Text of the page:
Even politicians like the PD’s Matteo Renzi, who during his time as prime minister from 2014 to December 2016 supported search and rescue operations in the Mediterranean, has come out in favor of the decrease in arrivals. France, Germany and Spain have all seconded Italy’s move by pledging their support for the Libyan coastguard.

“The sudden shift in Italian policy from picking up migrants at sea to supporting processing centers in North Africa is part of the same phenomenon of established European parties trying to look tougher on migration,” Russell Foster, lecturer in European Politics at Kings College London, said.

Italian elections are due before May 2018, and the current government is unstable. Libya is more unstable, and it is unclear how long the drop in migration will hold. But as of September 8, the block has worked and only 716 migrants have reached Italy by sea.

“For the upcoming elections in Italy I think we’re going to see what we’ve seen elsewhere in Europe,” Foster said. “Renzi and other mainstream politicians are going to try and get back some voters by adopting the mannerisms and the rhetoric of the anti-immigrant right.”

Reuters Knows Why: Med Migration Slowdown



Reuters stole the show this week with a report on August 21 by Aidan Lewis explaining that a new armed group stopping human traffickers in Libya is responsible for the decrease in seaborne migration to Italy. The article came out, funnily enough, three days after the New York Times published an article identifying the drop in migration and claiming that “nobody knows why” -- clearly they were only referring to their own staff.

The Italians, no doubt a driving force behind these abrupt changes, have refrained from popping the champagne just yet. On August 15 the Interior Minister Marco Minniti, regarded as the man in charge of managing the migration crisis, spoke with measured optimism at the end of a press conference about “seeing the light at the end of the tunnel.”

“Italy has approached the migrant problem with a dual track strategy, strengthening Libya's efforts to fight smuggling and at the same time putting pressure on non-governmental organizations (NGOs) involved in rescue operations,” Minniti said according to Reuters.

Although Italy has been heavily criticized for taking action on migration by the UN and aid groups, Minniti said that aid would be distributed to migrant hubs in Libya like Sabratha and Zowarah. How and how much remains to be seen.

The pressure that forced various NGO ships to quit their search and rescue missions over the last two weeks has not relented. On August 17, the Libyan coast guard seized the NGO ship Golfo Azzuro for two hours in Libyan waters, ANSA reported.

Other NGO ships are still operating, though at a reduced capacity. MOAS's Phoenix brought 235 migrants to Italy on August 19 according to the Times of Malta, and the MSF ship Aquarius carried over 121 to Italy the same week. However, the number are very low compared with previous months and it is reported that the Libyan coast guard has been turning back hundreds of migrants to Libya.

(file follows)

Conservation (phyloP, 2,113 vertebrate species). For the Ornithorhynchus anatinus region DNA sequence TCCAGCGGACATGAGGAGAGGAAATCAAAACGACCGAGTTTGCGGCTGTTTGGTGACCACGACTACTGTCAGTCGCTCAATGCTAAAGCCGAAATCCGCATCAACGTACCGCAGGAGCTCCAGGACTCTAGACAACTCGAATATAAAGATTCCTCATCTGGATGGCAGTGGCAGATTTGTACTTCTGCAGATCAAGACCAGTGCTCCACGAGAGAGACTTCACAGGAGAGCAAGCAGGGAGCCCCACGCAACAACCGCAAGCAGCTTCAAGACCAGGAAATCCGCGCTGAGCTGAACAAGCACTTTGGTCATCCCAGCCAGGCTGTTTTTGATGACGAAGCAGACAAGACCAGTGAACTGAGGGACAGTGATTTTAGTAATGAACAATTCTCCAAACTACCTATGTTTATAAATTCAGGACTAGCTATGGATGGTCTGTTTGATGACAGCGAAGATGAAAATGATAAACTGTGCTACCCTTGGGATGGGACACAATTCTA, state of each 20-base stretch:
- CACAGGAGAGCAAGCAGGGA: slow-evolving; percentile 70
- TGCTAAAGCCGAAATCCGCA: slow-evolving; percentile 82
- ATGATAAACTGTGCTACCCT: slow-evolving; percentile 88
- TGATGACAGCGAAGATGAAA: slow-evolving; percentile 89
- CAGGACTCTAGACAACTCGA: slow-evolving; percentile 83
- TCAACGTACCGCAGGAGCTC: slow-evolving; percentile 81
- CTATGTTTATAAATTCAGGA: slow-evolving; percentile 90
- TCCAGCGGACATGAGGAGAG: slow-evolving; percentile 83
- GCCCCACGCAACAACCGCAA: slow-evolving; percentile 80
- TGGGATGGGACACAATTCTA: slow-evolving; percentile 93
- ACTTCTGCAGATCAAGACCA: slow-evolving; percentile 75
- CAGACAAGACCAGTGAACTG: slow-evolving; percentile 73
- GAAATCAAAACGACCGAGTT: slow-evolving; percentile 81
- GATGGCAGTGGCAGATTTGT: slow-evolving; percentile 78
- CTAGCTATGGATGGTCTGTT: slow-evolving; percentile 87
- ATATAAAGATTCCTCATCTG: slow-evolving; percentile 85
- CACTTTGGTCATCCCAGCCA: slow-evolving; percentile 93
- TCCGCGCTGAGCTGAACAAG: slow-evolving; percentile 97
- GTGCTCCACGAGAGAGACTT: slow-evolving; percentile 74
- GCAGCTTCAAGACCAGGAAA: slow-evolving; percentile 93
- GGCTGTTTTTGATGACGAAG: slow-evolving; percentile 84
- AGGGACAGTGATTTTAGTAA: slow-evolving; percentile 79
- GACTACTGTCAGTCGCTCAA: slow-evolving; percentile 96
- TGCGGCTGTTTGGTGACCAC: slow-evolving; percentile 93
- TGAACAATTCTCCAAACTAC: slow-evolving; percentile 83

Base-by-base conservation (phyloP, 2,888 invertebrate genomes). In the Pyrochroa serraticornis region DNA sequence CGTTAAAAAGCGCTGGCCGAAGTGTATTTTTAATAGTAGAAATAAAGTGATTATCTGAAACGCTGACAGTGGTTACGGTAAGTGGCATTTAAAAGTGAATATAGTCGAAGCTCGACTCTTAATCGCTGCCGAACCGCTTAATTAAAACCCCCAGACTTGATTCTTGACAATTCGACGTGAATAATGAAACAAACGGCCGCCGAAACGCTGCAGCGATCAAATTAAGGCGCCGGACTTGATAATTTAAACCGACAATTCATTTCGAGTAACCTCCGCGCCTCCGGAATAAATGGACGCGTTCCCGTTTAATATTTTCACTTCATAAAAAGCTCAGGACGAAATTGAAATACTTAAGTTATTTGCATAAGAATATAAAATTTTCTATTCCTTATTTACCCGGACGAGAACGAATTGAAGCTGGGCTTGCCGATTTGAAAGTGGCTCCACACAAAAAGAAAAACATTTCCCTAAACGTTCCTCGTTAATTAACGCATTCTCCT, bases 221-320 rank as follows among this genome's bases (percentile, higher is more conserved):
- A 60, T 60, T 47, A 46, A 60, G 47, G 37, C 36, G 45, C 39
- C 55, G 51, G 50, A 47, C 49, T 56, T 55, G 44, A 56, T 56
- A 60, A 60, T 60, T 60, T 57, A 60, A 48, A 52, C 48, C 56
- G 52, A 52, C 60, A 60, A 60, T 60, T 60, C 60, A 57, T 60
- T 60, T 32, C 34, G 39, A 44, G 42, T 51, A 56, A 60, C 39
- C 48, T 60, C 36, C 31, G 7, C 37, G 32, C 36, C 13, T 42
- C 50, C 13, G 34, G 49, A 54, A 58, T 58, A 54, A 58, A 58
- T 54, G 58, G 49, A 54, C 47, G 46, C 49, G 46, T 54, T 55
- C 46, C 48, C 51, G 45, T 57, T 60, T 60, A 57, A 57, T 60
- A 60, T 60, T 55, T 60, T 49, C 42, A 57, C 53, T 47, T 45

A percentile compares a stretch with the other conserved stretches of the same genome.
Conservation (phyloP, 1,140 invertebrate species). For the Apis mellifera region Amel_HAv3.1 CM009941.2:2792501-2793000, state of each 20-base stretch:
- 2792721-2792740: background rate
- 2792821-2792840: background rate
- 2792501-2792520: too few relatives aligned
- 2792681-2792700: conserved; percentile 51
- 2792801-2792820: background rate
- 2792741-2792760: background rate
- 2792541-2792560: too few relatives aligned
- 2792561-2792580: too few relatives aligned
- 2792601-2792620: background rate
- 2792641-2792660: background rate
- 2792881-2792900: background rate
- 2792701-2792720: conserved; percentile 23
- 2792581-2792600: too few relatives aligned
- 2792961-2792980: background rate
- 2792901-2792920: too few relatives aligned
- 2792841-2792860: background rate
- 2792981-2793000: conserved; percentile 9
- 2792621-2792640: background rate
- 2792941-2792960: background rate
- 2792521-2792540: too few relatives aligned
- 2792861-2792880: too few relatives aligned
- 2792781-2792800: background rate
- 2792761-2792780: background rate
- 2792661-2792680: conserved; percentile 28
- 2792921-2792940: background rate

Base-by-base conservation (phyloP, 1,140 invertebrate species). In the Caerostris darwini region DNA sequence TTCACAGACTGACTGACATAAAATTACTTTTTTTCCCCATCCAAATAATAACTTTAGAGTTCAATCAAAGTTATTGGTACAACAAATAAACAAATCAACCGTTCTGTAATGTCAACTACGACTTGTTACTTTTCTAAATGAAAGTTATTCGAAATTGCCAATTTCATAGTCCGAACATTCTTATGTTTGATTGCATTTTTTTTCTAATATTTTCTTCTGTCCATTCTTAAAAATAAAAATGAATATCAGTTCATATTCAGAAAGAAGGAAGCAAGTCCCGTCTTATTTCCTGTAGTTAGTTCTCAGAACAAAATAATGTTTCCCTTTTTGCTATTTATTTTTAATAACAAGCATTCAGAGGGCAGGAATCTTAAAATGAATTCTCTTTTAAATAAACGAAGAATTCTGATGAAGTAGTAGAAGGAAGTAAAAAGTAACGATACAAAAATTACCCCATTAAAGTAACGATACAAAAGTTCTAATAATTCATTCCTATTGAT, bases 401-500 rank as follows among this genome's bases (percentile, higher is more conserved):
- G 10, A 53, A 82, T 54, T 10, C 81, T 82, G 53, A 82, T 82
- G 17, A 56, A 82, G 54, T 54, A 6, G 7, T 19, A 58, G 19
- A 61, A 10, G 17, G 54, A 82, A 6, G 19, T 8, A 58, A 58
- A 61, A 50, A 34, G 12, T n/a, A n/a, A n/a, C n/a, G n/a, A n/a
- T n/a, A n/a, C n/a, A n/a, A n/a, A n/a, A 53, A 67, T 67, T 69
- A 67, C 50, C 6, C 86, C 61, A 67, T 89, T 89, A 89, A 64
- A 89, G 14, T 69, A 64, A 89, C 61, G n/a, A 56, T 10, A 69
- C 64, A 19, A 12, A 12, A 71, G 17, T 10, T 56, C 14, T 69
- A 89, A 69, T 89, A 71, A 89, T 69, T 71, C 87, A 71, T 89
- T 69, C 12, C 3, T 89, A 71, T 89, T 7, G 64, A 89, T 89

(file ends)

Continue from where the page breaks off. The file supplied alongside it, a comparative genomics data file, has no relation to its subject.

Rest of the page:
The big question mark, now that migration has been drastically reduced, is what will happen to the hundreds of thousands of migrants waiting in Libya if they can no longer go to Italy. Having already paid for the trip to Libya, most will probably not want to go back home.

Deportations do not seem like a feasible solution, although on August 18 Libya deported 135 Nigerians. Some of the migrants will certainly change routes, as was seen on August 17 when over 600 migrants were rescued off the coast of Spain. This year, Spain may see more migrant arrivals than Greece.

But nobody knows what the migrants stuck in Libya will do (least of all the NYT).

Meanwhile, Italy's neighbor Austria continues to show solidarity by sending 70 soldiers to block migrants at the Brenner Pass in northern Italy.

In other news, the anti-immigrant ship C-Star has gone home after running out of batteries for their megaphone. Their mission was a resounding success or a humiliating failure, depending on who you talk to.

That's all for this week -- I'm going to be taking a bicycle trip around Sicily in September to research the various migrant centers and informal settlements around the island, so I'm going to publish one more weekly report on August 31 and then stop for a few weeks in order to publish stories about my travels. Stay tuned!


The Tide Turns: Italy Brings Force to Bear in the Med


[ This is the first of my weekly reports covering the migrant crisis in the central Mediterranean and international intervention in Libya. It is an exception in that it will cover the last two weeks in order to provide more background and establish the broader narrative. ]